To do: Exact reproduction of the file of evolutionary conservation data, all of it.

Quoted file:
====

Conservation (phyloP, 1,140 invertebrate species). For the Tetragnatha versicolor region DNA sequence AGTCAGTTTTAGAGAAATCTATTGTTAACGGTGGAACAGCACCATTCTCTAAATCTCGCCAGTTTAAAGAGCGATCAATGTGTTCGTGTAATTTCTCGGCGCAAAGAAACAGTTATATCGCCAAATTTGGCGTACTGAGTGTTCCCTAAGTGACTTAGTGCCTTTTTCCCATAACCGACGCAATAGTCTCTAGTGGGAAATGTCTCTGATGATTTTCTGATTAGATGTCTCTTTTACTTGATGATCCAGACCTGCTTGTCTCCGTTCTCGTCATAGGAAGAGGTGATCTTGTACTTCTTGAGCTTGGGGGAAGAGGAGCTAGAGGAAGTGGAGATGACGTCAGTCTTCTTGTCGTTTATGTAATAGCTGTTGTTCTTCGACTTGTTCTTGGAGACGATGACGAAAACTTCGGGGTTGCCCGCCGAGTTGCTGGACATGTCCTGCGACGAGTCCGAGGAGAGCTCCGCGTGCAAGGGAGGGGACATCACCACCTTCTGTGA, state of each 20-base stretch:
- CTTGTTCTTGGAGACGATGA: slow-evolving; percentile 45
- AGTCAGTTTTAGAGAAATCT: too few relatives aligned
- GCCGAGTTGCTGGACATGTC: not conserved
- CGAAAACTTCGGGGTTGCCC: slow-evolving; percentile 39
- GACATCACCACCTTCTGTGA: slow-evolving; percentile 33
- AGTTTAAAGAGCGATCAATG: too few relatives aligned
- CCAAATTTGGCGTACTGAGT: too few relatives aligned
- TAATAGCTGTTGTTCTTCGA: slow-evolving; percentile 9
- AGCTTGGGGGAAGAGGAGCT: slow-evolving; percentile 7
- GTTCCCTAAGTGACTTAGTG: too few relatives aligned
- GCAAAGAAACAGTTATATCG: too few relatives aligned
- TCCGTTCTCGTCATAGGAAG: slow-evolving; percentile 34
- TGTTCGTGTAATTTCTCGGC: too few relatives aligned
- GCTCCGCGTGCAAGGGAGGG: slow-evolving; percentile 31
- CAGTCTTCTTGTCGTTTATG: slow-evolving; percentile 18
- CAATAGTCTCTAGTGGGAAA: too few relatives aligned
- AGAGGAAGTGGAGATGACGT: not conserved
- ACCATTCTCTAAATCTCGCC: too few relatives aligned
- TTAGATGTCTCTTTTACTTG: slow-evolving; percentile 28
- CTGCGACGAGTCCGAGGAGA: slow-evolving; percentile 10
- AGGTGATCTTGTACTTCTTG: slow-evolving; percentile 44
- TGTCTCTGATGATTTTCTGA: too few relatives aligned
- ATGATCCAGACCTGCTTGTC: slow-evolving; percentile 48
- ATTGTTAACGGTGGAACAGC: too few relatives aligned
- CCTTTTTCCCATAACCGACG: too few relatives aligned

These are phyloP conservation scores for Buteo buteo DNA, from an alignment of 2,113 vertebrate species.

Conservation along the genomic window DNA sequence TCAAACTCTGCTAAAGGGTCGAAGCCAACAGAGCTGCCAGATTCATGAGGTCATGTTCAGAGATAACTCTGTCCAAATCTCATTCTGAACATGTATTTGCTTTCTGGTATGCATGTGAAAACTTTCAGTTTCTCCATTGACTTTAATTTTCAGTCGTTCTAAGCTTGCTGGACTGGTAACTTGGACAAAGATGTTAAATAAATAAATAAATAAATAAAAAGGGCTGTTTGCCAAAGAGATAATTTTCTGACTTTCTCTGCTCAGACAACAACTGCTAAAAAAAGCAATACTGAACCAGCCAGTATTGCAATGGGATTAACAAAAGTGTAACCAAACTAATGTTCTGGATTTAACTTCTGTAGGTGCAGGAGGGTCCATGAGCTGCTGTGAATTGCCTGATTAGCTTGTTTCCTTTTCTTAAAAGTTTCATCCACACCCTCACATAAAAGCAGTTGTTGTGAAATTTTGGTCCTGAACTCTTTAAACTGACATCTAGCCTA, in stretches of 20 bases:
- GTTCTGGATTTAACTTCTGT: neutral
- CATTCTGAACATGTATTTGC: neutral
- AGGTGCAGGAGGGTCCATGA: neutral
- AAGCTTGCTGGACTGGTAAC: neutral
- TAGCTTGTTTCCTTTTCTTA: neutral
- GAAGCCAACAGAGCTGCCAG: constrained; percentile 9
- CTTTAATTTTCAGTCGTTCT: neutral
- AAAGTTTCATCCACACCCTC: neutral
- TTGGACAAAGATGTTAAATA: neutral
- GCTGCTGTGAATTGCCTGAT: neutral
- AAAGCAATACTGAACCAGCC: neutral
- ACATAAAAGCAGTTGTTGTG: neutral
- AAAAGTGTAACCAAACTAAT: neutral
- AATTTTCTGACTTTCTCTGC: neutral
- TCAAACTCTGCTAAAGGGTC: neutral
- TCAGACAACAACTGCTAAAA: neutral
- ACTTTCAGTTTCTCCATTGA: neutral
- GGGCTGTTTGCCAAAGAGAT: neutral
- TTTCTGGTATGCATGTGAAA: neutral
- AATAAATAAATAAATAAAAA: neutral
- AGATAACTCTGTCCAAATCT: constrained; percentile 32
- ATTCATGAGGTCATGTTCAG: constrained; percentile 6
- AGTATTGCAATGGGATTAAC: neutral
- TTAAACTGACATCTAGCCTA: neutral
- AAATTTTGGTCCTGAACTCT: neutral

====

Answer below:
Conservation (phyloP, 1,140 invertebrate species). For the Tetragnatha versicolor region DNA sequence AGTCAGTTTTAGAGAAATCTATTGTTAACGGTGGAACAGCACCATTCTCTAAATCTCGCCAGTTTAAAGAGCGATCAATGTGTTCGTGTAATTTCTCGGCGCAAAGAAACAGTTATATCGCCAAATTTGGCGTACTGAGTGTTCCCTAAGTGACTTAGTGCCTTTTTCCCATAACCGACGCAATAGTCTCTAGTGGGAAATGTCTCTGATGATTTTCTGATTAGATGTCTCTTTTACTTGATGATCCAGACCTGCTTGTCTCCGTTCTCGTCATAGGAAGAGGTGATCTTGTACTTCTTGAGCTTGGGGGAAGAGGAGCTAGAGGAAGTGGAGATGACGTCAGTCTTCTTGTCGTTTATGTAATAGCTGTTGTTCTTCGACTTGTTCTTGGAGACGATGACGAAAACTTCGGGGTTGCCCGCCGAGTTGCTGGACATGTCCTGCGACGAGTCCGAGGAGAGCTCCGCGTGCAAGGGAGGGGACATCACCACCTTCTGTGA, state of each 20-base stretch:
- CTTGTTCTTGGAGACGATGA: slow-evolving; percentile 45
- AGTCAGTTTTAGAGAAATCT: too few relatives aligned
- GCCGAGTTGCTGGACATGTC: not conserved
- CGAAAACTTCGGGGTTGCCC: slow-evolving; percentile 39
- GACATCACCACCTTCTGTGA: slow-evolving; percentile 33
- AGTTTAAAGAGCGATCAATG: too few relatives aligned
- CCAAATTTGGCGTACTGAGT: too few relatives aligned
- TAATAGCTGTTGTTCTTCGA: slow-evolving; percentile 9
- AGCTTGGGGGAAGAGGAGCT: slow-evolving; percentile 7
- GTTCCCTAAGTGACTTAGTG: too few relatives aligned
- GCAAAGAAACAGTTATATCG: too few relatives aligned
- TCCGTTCTCGTCATAGGAAG: slow-evolving; percentile 34
- TGTTCGTGTAATTTCTCGGC: too few relatives aligned
- GCTCCGCGTGCAAGGGAGGG: slow-evolving; percentile 31
- CAGTCTTCTTGTCGTTTATG: slow-evolving; percentile 18
- CAATAGTCTCTAGTGGGAAA: too few relatives aligned
- AGAGGAAGTGGAGATGACGT: not conserved
- ACCATTCTCTAAATCTCGCC: too few relatives aligned
- TTAGATGTCTCTTTTACTTG: slow-evolving; percentile 28
- CTGCGACGAGTCCGAGGAGA: slow-evolving; percentile 10
- AGGTGATCTTGTACTTCTTG: slow-evolving; percentile 44
- TGTCTCTGATGATTTTCTGA: too few relatives aligned
- ATGATCCAGACCTGCTTGTC: slow-evolving; percentile 48
- ATTGTTAACGGTGGAACAGC: too few relatives aligned
- CCTTTTTCCCATAACCGACG: too few relatives aligned

These are phyloP conservation scores for Buteo buteo DNA, from an alignment of 2,113 vertebrate species.

Conservation along the genomic window DNA sequence TCAAACTCTGCTAAAGGGTCGAAGCCAACAGAGCTGCCAGATTCATGAGGTCATGTTCAGAGATAACTCTGTCCAAATCTCATTCTGAACATGTATTTGCTTTCTGGTATGCATGTGAAAACTTTCAGTTTCTCCATTGACTTTAATTTTCAGTCGTTCTAAGCTTGCTGGACTGGTAACTTGGACAAAGATGTTAAATAAATAAATAAATAAATAAAAAGGGCTGTTTGCCAAAGAGATAATTTTCTGACTTTCTCTGCTCAGACAACAACTGCTAAAAAAAGCAATACTGAACCAGCCAGTATTGCAATGGGATTAACAAAAGTGTAACCAAACTAATGTTCTGGATTTAACTTCTGTAGGTGCAGGAGGGTCCATGAGCTGCTGTGAATTGCCTGATTAGCTTGTTTCCTTTTCTTAAAAGTTTCATCCACACCCTCACATAAAAGCAGTTGTTGTGAAATTTTGGTCCTGAACTCTTTAAACTGACATCTAGCCTA, in stretches of 20 bases:
- GTTCTGGATTTAACTTCTGT: neutral
- CATTCTGAACATGTATTTGC: neutral
- AGGTGCAGGAGGGTCCATGA: neutral
- AAGCTTGCTGGACTGGTAAC: neutral
- TAGCTTGTTTCCTTTTCTTA: neutral
- GAAGCCAACAGAGCTGCCAG: constrained; percentile 9
- CTTTAATTTTCAGTCGTTCT: neutral
- AAAGTTTCATCCACACCCTC: neutral
- TTGGACAAAGATGTTAAATA: neutral
- GCTGCTGTGAATTGCCTGAT: neutral
- AAAGCAATACTGAACCAGCC: neutral
- ACATAAAAGCAGTTGTTGTG: neutral
- AAAAGTGTAACCAAACTAAT: neutral
- AATTTTCTGACTTTCTCTGC: neutral
- TCAAACTCTGCTAAAGGGTC: neutral
- TCAGACAACAACTGCTAAAA: neutral
- ACTTTCAGTTTCTCCATTGA: neutral
- GGGCTGTTTGCCAAAGAGAT: neutral
- TTTCTGGTATGCATGTGAAA: neutral
- AATAAATAAATAAATAAAAA: neutral
- AGATAACTCTGTCCAAATCT: constrained; percentile 32
- ATTCATGAGGTCATGTTCAG: constrained; percentile 6
- AGTATTGCAATGGGATTAAC: neutral
- TTAAACTGACATCTAGCCTA: neutral
- AAATTTTGGTCCTGAACTCT: neutral